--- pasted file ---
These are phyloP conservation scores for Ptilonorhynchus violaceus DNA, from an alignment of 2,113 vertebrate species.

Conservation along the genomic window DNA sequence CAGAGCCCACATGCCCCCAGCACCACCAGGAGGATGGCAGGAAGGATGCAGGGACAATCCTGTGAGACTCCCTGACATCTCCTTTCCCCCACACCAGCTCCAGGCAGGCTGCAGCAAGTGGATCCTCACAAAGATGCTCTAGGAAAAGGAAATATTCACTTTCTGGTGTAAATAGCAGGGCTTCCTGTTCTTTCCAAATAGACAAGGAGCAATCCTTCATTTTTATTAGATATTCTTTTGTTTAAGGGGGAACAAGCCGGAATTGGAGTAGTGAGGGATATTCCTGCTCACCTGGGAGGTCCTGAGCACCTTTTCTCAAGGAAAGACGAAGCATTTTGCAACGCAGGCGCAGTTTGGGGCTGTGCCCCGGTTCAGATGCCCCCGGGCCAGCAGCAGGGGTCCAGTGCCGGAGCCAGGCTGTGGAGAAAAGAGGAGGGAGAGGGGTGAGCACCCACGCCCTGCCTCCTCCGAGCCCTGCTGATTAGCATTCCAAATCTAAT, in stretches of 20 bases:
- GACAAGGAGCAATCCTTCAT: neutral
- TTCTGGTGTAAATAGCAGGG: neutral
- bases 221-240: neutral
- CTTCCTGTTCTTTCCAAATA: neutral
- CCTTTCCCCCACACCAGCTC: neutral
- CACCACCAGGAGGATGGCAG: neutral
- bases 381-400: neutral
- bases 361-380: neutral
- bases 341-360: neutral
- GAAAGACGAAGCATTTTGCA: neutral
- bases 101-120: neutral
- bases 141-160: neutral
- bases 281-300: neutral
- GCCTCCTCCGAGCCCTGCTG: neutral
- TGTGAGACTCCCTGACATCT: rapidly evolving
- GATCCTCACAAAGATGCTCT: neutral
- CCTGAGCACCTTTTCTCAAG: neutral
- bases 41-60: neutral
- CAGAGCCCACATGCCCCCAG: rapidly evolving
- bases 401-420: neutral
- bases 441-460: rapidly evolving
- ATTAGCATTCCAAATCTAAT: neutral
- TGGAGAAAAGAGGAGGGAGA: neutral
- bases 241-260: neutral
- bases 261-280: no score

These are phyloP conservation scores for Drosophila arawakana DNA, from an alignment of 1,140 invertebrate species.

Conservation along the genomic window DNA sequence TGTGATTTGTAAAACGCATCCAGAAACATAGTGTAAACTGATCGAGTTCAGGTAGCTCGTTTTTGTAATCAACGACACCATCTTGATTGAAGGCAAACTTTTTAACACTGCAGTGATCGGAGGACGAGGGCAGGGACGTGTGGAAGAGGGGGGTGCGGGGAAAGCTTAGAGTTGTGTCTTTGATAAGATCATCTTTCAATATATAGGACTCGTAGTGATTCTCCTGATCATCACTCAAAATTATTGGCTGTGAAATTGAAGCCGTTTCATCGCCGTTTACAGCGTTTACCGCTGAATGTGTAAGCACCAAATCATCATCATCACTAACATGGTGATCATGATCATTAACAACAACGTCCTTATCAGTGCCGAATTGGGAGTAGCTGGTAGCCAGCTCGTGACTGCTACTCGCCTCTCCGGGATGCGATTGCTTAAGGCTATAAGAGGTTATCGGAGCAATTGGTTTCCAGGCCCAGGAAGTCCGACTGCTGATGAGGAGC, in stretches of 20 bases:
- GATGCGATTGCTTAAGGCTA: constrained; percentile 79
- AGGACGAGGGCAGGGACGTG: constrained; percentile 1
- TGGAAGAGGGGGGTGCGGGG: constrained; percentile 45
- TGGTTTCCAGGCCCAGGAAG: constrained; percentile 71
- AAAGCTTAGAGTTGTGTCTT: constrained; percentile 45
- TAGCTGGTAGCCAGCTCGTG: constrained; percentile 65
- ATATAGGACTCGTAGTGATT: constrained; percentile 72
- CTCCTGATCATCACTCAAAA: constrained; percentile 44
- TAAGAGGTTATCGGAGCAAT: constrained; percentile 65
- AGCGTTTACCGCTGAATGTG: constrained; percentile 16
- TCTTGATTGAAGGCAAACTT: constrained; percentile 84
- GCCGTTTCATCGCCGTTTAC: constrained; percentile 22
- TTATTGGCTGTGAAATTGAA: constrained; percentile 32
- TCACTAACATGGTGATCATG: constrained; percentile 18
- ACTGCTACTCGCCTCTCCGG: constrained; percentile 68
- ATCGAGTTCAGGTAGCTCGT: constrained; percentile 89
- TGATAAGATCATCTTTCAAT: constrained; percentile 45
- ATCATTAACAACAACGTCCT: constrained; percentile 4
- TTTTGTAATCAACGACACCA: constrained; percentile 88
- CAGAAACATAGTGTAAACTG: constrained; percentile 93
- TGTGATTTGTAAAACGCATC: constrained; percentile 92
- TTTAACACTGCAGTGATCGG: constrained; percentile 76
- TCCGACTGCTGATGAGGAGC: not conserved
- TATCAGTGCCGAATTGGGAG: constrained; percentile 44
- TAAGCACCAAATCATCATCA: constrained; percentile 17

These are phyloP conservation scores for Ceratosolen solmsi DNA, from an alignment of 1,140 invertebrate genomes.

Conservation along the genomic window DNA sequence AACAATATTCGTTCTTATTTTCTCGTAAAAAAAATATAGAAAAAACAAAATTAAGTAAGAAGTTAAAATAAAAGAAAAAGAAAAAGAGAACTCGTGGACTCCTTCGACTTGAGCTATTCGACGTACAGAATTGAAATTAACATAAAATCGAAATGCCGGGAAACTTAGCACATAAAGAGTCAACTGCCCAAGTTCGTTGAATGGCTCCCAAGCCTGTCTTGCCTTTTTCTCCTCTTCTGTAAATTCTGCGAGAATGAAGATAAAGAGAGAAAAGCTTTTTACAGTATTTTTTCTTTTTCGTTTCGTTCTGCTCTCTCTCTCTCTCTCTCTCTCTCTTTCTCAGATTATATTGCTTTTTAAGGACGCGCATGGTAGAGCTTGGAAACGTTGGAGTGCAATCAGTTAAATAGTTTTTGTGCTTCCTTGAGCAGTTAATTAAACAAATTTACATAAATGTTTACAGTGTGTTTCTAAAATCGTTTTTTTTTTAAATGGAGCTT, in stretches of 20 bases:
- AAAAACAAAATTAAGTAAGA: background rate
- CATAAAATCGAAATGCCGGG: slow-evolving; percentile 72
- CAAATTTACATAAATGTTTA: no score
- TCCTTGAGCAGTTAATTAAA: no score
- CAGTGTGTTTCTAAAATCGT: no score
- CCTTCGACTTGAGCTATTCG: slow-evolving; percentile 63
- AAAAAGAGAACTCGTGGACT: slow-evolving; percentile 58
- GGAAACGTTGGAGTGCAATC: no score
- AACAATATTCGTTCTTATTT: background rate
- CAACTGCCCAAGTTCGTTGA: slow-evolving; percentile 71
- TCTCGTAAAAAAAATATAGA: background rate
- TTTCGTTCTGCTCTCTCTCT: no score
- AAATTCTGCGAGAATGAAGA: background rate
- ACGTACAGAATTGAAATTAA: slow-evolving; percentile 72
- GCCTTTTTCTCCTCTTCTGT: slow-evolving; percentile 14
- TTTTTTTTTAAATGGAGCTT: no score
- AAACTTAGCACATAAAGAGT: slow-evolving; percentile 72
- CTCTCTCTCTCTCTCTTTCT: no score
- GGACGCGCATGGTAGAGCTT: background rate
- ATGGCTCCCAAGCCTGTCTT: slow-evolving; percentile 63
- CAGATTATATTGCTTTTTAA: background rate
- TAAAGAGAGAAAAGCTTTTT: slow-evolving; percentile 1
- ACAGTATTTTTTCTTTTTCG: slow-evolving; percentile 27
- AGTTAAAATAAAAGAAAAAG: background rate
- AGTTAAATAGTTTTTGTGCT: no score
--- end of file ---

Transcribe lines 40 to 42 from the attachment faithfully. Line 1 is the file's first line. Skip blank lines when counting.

- TCTTGATTGAAGGCAAACTT: constrained; percentile 84
- GCCGTTTCATCGCCGTTTAC: constrained; percentile 22
- TTATTGGCTGTGAAATTGAA: constrained; percentile 32